Human conversations contain natural and reasonable topic shifts, reflected as the concept flows across utterances. Previous researches prove that explicitly modeling concept flows with a large commonsense knowledge graph effectively improves response quality. However, we argue that there exists a gap between the knowledge graph and the conversation. The knowledge graph has limited commonsense knowledge and ignores the characteristics of natural conversations. Thus, many concepts and relations in conversations are not included. To bridge this gap, we propose to enhance dialogue generation with conversational concept flows. Specifically, we extract abundant concepts and relations from natural conversations and build a new conversation-aware knowledge graph. In addition, we design a novel relation-aware graph encoder to capture the concept flows guided by the knowledge graph. Experimental results on the large-scale Reddit conversation dataset indicate that our method performs better than strong baselines, andfurther analysis verifies the effectiveness of each component. All our code and data will be publicly available after acceptance.

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ICA-Proto: Iterative Cross Alignment Prototypical Network for Incremental Few-Shot Relation Classification
Wangjie Jiang | Zhihao Ye | Bang Liu | Ruihui Zhao | Jianguang Zheng | Mengyao Li | Zhiyong Li | Yujiu Yang | Yefeng Zheng
Findings of the Association for Computational Linguistics: EACL 2023

In the task of incremental few-shot relation classification, model performance is always limited by the incompatibility between the base feature embedding space and the novel feature embedding space. To tackle the issue, we propose a novel model named ICA-Proto: Iterative Cross Alignment prototypical network. Specifically, we incorporate the query representation into the encoding of novel prototypes and utilize the query-aware prototypes to update the query representation at the same time. Further, we implement the above process iteratively to achieve more interaction. In addition, a novel prototype quadruplet loss is designed to regulate the spatial distributions of embedding space, so as to make it easier for the relation classification. Experimental results on two benchmark datasets demonstrate that ICA-Proto significantly outperforms the state-of-the-art baseline model.

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NewsDialogues: Towards Proactive News Grounded Conversation
Siheng Li | Yichun Yin | Cheng Yang | Wangjie Jiang | Yiwei Li | Zesen Cheng | Lifeng Shang | Xin Jiang | Qun Liu | Yujiu Yang
Findings of the Association for Computational Linguistics: ACL 2023

Hot news is one of the most popular topics in daily conversations. However, news grounded conversation has long been stymied by the lack of well-designed task definition and scarce data. In this paper, we propose a novel task, Proactive News Grounded Conversation, in which a dialogue system can proactively lead the conversation based on some key topics of the news. In addition, both information-seeking and chit-chat scenarios are included realistically, where the user may ask a series of questions about the news details or express their opinions and be eager to chat. To further develop this novel task, we collect a human-to-human Chinese dialogue dataset NewsDialogues, which includes 1K conversations with a total of 14.6K utterances and detailed annotations for target topics and knowledge spans. Furthermore, we propose a method named Predict-Generate-Rank, consisting of a generator for grounded knowledge prediction and response generation, and a ranker for the ranking of multiple responses to alleviate the exposure bias. We conduct comprehensive experiments to demonstrate the effectiveness of the proposed method and further present several key findings and challenges to prompt future research.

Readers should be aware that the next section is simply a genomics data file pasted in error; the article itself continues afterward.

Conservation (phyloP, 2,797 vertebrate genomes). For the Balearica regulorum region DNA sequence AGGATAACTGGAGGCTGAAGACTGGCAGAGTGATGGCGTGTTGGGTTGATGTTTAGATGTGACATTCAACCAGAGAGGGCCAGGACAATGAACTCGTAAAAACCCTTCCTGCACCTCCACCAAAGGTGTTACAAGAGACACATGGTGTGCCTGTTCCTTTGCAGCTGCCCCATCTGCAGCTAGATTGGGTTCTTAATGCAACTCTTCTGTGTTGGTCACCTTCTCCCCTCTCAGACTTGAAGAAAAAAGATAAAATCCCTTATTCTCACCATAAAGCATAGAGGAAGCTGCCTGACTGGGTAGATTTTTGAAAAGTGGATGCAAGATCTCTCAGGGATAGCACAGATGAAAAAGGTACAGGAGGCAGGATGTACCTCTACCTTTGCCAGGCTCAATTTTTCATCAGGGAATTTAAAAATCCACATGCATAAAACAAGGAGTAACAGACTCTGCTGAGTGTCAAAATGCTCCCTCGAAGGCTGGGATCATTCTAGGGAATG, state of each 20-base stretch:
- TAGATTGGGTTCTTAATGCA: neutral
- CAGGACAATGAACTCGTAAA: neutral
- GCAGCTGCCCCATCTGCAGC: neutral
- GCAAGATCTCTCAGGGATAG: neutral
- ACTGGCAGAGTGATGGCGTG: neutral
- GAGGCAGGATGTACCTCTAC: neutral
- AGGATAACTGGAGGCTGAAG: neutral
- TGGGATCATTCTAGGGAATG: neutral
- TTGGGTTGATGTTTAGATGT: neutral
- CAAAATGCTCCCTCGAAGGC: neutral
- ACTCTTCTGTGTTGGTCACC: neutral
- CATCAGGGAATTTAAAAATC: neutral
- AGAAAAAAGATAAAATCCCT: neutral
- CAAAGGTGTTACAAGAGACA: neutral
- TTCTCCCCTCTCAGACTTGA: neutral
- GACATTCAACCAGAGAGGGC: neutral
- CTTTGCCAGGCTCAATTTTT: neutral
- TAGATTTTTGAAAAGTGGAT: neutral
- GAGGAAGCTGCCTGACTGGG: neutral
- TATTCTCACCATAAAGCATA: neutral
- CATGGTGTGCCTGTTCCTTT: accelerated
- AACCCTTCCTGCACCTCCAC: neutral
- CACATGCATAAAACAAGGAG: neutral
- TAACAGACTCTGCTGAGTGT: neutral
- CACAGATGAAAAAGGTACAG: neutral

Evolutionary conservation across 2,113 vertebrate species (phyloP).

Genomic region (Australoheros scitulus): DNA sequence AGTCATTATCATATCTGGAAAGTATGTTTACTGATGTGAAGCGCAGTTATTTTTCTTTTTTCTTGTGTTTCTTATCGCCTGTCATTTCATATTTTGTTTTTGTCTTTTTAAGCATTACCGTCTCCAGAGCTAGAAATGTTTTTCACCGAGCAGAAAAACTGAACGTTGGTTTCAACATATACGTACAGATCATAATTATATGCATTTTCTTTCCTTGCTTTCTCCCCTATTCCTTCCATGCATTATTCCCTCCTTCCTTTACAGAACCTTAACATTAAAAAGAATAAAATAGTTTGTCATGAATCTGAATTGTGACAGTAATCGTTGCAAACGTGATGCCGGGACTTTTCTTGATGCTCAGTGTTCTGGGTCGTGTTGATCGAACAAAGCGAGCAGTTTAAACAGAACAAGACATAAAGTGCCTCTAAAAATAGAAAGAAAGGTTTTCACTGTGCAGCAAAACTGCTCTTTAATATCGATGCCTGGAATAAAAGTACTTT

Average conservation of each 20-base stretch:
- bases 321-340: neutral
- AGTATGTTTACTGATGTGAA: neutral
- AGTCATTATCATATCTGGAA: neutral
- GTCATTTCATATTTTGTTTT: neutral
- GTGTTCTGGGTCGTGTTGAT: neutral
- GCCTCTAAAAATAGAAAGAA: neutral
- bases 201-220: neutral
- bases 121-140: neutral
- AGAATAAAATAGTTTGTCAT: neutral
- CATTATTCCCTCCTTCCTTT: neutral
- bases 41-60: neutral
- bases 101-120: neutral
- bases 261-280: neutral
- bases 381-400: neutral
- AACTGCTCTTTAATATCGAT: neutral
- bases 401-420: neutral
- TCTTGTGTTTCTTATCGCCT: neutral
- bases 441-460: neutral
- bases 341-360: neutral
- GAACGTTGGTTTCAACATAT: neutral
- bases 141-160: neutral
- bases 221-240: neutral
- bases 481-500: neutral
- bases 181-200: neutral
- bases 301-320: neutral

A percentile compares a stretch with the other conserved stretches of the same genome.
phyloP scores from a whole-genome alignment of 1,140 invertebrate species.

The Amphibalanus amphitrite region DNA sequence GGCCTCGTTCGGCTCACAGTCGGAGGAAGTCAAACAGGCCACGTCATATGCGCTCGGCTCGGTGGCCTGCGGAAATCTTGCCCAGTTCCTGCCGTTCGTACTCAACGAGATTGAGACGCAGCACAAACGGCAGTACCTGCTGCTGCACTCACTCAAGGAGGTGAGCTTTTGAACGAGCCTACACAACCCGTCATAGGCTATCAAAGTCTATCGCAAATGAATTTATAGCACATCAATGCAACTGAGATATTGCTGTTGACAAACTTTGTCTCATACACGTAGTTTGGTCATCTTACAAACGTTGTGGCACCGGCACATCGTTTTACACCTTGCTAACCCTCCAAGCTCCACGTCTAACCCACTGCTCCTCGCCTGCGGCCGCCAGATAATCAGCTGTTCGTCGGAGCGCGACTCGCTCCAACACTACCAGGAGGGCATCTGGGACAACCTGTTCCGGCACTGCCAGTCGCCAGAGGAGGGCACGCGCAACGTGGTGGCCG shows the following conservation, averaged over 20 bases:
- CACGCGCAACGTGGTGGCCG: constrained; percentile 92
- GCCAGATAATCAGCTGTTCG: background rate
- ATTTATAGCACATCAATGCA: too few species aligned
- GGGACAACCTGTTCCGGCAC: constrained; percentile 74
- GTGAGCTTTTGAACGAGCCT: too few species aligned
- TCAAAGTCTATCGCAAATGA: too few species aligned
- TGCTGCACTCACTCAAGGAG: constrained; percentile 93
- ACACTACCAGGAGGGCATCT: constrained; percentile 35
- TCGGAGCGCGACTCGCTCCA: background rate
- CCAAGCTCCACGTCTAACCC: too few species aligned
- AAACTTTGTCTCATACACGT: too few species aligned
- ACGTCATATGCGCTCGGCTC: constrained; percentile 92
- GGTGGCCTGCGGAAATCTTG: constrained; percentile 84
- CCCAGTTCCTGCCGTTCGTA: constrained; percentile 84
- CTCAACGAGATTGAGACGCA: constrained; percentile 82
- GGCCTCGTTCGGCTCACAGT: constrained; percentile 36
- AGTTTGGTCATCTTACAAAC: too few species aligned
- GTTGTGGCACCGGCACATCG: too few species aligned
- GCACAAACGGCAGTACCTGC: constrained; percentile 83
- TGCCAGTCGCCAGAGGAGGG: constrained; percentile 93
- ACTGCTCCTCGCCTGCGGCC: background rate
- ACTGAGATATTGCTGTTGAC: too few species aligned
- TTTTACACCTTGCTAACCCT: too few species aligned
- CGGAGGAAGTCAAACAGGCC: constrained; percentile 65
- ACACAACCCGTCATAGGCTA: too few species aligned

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Question Answering as Programming for Solving Time-Sensitive Questions
Xinyu Zhu | Cheng Yang | Bei Chen | Siheng Li | Jian-Guang Lou | Yujiu Yang
Proceedings of the 2023 Conference on Empirical Methods in Natural Language Processing

Question answering plays a pivotal role in human daily life because it involves our acquisition of knowledge about the world. However, due to the dynamic and ever-changing nature of real-world facts, the answer can be completely different when the time constraint in the question changes. Recently, Large Language Models (LLMs) have shown remarkable intelligence in question answering, while our experiments reveal that the aforementioned problems still pose a significant challenge to existing LLMs. This can be attributed to the LLMs’ inability to perform rigorous reasoning based on surface-level text semantics. To overcome this limitation, rather than requiring LLMs to directly answer the question, we propose a novel approach where we reframe the Question Answering task as Programming (QAaP). Concretely, by leveraging modern LLMs’ superior capability in understanding both natural language and programming language, we endeavor to harness LLMs to represent diversely expressed text as well-structured code and select the best matching answer from multiple candidates through programming. We evaluate our QAaP framework on several time-sensitive question answering datasets and achieve decent improvement, up to 14.5% over strong baselines.